Alaska News

Brush fire quickly burns 2 acres in Anchorage park

A large brush fire burned in the woods of Anchorage's Campbell Creek Greenbelt Saturday afternoon, but it was put out within a few hours and no injuries or damage to buildings were reported.

The fire burned about 2 acres near the intersection of Martin Luther King Jr. Avenue and Elmore Road, off the north fork of Campbell Creek. Dozens of spectators stopped along the greenbelt trail to shoot video of flames licking the trees. The fire was at least 50 yards off the main trail, with most of it hidden by thick stands of spruce.

The fire was initially spreading quickly, said Anchorage Fire Department spokesperson John See. Helicopters circled above the columns of smoke to spot the boundaries of the fire, in preparation for the arrival of aircraft that helped douse the flames.

See said the fire was fully contained by 7 p.m. It was earlier thought to have burned about 7 acres, but after examining the site with GPS, fire officials determined it had burned 2 acres.

Residents in a house on Madigan Circle, a few hundred yards west of the fire, were told by firefighters they needed to be prepared to leave, See said.

"It wasn't in immediate danger, but if the fire had continued to spread the residence would have been endangered," See said.

Conditions have been unusually dry and hot in Anchorage, with a forecast this weekend calling for wind to kick up, presenting concerns for the fire department, See said.


"We've been very nervous about this weekend," he said.

Anchorage Police Department Sgt. Shaun Henry, who was directing pedestrians along the trail to stay away from hoses, said he saw the column of smoke from the woods as he was driving at about 4:45 p.m. and called for help.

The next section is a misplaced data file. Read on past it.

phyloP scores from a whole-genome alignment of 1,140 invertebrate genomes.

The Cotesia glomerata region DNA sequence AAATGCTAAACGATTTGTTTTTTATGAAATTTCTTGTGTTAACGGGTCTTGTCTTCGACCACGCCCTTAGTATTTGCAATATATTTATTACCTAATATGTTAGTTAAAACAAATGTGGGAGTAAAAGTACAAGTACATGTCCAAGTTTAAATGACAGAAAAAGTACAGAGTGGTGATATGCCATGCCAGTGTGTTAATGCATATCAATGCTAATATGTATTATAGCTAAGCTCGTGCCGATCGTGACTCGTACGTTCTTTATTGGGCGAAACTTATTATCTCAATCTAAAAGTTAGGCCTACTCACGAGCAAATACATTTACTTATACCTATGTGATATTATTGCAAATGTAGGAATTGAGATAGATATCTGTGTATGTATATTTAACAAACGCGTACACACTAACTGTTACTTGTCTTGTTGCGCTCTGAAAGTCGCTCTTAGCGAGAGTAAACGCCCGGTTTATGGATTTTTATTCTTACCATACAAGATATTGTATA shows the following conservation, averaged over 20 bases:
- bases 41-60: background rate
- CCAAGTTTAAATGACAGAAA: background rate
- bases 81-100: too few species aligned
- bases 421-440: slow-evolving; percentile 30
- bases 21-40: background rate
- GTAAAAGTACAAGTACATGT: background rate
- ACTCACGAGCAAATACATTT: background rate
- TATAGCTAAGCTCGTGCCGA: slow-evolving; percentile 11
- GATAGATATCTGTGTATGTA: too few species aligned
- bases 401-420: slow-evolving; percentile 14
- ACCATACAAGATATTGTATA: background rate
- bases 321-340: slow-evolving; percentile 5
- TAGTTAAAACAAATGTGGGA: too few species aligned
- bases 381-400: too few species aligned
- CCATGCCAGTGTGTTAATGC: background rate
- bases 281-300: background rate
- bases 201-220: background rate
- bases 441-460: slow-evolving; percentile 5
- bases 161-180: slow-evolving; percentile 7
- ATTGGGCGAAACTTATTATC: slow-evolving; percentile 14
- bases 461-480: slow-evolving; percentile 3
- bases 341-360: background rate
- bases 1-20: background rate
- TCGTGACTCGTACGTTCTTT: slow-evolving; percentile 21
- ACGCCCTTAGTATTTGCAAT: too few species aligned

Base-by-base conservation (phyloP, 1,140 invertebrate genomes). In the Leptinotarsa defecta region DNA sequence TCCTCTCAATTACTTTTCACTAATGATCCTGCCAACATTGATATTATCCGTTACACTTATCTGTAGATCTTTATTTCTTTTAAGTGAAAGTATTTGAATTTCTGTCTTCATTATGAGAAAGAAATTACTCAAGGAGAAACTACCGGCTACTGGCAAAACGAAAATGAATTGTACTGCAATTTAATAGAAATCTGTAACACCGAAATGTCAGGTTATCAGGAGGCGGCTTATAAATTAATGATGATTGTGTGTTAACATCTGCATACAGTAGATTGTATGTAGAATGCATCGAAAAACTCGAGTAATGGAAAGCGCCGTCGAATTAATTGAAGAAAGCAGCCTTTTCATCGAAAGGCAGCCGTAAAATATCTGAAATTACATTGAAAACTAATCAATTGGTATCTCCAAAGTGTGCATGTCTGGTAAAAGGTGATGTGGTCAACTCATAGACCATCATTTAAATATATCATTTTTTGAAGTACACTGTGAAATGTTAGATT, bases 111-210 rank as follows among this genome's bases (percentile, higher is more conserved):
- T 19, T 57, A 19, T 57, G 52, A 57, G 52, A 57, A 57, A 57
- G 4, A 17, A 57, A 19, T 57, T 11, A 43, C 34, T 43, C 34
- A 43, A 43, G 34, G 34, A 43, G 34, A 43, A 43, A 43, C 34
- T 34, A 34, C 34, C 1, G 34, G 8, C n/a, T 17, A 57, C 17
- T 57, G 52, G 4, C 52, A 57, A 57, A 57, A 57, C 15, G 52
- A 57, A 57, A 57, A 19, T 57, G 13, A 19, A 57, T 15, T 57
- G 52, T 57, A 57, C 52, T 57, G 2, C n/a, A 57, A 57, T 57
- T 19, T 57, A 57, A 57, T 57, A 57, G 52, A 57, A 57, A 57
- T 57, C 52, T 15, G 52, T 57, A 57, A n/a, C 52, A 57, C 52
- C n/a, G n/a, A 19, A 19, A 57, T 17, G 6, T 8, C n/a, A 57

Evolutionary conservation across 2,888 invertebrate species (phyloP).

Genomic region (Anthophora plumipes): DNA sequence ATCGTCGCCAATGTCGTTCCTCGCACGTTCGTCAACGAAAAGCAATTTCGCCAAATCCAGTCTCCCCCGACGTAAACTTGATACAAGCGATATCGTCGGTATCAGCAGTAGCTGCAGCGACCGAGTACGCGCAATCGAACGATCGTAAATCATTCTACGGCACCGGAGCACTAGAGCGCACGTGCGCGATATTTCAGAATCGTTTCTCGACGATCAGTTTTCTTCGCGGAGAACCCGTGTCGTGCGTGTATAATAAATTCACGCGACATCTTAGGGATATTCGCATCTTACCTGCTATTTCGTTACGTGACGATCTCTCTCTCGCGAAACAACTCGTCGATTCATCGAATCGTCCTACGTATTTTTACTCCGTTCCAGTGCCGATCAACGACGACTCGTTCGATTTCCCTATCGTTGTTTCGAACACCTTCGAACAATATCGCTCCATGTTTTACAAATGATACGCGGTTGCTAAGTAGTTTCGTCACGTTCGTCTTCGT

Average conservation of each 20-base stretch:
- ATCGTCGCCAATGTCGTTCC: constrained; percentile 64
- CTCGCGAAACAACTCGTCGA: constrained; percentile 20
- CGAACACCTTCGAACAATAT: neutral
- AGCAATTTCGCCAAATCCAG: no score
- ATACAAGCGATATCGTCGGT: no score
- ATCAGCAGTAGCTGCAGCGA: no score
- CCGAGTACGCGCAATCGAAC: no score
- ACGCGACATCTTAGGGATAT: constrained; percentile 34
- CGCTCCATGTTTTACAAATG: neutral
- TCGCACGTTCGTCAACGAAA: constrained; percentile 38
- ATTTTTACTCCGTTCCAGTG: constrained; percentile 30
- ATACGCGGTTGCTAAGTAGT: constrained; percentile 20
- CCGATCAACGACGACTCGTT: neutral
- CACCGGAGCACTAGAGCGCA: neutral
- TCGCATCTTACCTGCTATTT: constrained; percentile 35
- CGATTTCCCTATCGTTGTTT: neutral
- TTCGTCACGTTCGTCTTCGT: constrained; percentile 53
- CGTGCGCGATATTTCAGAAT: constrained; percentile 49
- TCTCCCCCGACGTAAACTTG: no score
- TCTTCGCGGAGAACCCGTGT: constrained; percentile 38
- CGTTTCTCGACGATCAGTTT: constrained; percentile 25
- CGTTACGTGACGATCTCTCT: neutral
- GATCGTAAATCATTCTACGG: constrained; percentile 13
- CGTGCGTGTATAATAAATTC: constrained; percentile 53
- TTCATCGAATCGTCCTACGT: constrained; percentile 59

He said the fire was initially about 1 acre large.

"We had to get out in a hurry," he said. "It was not something you could put out with a fire extinguisher."

The area is often occupied by homeless camps. Henry said he saw no people near the area of the fire and wasn't sure what had started it.

A drone flying over the fire came close to delaying the response.

Fire department safety officer Steve Brown said he was at the site of the fire before a firefighting helicopter had arrived when a drone flew above the fire, probably 50 feet over the top of the trees.

"We had a helicopter that was about a mile out and on its way in," Brown said. "We called it in over the radio and the drone turned around and cleared the airspace."

"Had it stayed there we couldn't have brought in the helicopter to assess the fire," he said. "It would have delayed putting it out and would have endangered firefighters and possibly homeowners and business owners nearby."

Alex DeMarban

Alex DeMarban is a longtime Alaska journalist who covers business, the oil and gas industries and general assignments. Reach him at 907-257-4317 or